Sunday, October 21, 2018

What Theory and International Experience Suggest about the Role of Manufacturing in Good Employment Growth for South Africa

2006
Research Report, Employment Growth & Development Initiative, Human Sciences Research Council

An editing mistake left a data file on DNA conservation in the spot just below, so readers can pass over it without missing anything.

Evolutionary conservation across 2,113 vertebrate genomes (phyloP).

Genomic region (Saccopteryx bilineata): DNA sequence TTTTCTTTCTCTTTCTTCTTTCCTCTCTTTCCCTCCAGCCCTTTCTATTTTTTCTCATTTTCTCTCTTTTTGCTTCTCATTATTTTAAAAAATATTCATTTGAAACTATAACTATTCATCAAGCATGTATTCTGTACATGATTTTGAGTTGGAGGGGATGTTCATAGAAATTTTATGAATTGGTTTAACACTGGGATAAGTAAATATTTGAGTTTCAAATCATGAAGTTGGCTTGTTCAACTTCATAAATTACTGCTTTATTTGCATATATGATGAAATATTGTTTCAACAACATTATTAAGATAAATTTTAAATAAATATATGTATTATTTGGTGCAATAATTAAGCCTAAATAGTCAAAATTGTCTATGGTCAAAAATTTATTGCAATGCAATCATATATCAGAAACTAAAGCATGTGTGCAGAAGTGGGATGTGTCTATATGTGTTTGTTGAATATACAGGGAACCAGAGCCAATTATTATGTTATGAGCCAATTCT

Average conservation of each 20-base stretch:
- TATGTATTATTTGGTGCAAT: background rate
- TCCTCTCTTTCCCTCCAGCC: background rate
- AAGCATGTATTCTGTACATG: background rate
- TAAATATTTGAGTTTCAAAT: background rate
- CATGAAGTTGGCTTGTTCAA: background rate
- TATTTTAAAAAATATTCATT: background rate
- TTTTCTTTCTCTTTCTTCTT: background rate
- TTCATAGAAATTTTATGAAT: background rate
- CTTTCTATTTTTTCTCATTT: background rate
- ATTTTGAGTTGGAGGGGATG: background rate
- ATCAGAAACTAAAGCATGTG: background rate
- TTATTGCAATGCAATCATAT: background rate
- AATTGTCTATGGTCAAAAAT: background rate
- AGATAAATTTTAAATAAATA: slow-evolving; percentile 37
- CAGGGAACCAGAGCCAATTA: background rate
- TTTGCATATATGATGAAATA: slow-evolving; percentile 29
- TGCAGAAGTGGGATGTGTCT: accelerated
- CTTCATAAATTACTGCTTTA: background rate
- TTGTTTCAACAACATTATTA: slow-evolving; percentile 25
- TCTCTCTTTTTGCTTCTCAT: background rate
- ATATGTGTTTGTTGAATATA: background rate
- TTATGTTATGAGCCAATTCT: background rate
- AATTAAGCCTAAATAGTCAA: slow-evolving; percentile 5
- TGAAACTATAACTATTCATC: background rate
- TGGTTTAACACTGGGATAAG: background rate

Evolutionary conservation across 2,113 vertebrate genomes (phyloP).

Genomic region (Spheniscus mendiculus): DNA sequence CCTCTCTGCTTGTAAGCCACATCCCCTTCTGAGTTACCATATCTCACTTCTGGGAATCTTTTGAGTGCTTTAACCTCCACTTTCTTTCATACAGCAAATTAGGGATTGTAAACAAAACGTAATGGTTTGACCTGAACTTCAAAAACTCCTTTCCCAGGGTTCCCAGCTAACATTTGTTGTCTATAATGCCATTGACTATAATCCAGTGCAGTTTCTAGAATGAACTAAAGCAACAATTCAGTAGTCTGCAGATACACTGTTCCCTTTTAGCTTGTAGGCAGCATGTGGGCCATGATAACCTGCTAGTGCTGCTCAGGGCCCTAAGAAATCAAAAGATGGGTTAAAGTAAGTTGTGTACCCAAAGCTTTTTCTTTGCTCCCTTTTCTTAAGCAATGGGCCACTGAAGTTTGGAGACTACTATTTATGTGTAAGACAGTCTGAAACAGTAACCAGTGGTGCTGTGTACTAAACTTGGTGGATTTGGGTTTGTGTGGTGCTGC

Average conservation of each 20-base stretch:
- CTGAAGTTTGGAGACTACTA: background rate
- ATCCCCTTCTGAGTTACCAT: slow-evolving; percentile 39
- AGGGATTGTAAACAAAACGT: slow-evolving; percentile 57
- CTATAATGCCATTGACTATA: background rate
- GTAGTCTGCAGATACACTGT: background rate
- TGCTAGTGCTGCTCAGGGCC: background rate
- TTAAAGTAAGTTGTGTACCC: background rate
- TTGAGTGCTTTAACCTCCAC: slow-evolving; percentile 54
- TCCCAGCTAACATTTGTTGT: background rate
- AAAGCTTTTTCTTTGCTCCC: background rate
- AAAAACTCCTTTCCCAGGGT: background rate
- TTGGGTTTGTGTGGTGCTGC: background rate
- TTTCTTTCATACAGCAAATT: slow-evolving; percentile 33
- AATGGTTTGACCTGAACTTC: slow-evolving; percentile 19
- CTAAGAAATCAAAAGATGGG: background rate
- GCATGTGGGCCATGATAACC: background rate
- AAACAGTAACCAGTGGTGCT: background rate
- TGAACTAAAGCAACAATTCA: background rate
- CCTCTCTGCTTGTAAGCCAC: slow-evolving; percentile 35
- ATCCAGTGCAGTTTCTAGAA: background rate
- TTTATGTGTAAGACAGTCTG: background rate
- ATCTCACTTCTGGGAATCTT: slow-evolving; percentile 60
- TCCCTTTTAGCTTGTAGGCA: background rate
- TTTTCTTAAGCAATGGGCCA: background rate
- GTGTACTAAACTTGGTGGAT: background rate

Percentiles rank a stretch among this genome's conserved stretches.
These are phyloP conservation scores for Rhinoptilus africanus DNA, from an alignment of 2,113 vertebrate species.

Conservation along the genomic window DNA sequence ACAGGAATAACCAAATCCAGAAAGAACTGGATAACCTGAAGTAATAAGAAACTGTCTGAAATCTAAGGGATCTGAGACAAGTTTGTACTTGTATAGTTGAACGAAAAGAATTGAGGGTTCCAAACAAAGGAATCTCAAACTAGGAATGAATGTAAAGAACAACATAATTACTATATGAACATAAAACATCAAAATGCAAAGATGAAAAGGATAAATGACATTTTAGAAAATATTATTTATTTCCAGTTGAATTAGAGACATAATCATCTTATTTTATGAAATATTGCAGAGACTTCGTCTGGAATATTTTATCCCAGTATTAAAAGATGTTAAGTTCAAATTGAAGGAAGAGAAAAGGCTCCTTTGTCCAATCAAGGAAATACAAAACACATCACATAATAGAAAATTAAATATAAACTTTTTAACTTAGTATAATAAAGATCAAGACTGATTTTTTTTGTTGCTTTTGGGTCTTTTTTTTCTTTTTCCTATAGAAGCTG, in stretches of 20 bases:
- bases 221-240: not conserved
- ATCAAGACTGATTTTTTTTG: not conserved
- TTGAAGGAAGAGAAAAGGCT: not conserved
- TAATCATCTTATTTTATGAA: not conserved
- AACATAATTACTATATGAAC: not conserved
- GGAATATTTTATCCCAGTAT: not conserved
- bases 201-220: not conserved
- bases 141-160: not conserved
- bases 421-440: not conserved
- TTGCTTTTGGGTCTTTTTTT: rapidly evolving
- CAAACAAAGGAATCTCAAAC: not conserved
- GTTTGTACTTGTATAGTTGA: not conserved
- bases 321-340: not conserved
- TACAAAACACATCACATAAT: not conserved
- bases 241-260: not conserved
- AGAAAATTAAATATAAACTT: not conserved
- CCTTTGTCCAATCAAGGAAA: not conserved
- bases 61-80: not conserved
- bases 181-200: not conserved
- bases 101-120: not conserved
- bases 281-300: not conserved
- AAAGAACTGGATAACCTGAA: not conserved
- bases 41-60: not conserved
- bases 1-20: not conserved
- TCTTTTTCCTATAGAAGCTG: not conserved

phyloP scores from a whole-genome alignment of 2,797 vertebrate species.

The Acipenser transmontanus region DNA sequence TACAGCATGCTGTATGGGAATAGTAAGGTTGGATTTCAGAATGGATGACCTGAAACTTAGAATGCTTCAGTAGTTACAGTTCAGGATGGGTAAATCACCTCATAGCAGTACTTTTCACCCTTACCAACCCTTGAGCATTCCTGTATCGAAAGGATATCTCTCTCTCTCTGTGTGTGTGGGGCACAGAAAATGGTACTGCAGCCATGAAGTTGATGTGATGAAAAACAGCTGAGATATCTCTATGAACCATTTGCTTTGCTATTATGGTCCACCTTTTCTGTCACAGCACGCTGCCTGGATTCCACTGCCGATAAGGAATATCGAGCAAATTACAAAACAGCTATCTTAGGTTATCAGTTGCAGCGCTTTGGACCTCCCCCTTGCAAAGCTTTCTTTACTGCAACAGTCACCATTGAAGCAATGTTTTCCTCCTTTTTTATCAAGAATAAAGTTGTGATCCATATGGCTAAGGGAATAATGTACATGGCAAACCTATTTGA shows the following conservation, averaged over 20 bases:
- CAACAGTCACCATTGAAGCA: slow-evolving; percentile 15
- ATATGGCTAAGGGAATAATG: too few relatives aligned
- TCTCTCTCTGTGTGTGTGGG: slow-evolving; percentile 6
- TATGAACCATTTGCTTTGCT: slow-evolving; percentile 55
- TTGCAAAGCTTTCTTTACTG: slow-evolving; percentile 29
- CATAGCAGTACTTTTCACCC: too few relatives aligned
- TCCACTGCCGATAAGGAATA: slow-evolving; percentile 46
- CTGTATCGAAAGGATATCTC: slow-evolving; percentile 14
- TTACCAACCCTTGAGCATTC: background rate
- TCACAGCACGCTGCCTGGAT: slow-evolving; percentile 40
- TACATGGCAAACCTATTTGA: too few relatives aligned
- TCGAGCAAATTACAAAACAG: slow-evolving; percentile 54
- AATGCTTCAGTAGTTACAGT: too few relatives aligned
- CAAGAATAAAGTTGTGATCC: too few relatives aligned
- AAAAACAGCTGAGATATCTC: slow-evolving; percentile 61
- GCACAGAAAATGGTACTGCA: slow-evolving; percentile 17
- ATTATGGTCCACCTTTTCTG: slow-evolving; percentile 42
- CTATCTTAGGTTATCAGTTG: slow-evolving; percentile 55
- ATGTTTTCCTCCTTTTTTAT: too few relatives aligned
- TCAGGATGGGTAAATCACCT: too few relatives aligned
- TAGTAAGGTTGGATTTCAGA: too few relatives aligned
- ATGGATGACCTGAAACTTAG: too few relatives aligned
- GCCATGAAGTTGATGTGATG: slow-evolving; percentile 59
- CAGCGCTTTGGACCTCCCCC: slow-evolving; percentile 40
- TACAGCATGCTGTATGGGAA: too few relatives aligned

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Although econometric evidence is not very strong, there seems no reason to doubt that parts of the manufacturing sector have been drivers of growth in many countries. Much microeconomic evidence attests to technological progress within manufacturing and a considerable spillover to other sectors. This spillover may be direct (manufacturing produces machinery and equipment that raise productivity in other sectors) or indirect (the accumulation of people with the skills to innovate, adapt and otherwise improve available technologies helps other sectors when they draw on such skills themselves). The reasonably high marginal output-capital ratios of most countries achieving fast growth episodes also provide evidence of manufacturing’s contribution. Nearly all of the growth acceleration success stories of the last half century have relied on strong industrial policies, and most have focused much of that policy attention on manufacturing. However, the relative role of manufacturing in growth promotion may have fallen in many countries over the last few decades. Perhaps the main reason is the information revolution, which appears to be as capable of raising productivity in many service sectors as it is in manufacturing and whose spread clearly depends on various services. Regardless of the reason, much has been learned about what makes a sector a growth driver. Whatever sector can contribute to growth through its role in advancing technologies, especially technology that is favourable to employment creation, deserves the same policy attention as manufacturing has received from governments geared to achieving fast and healthy growth.

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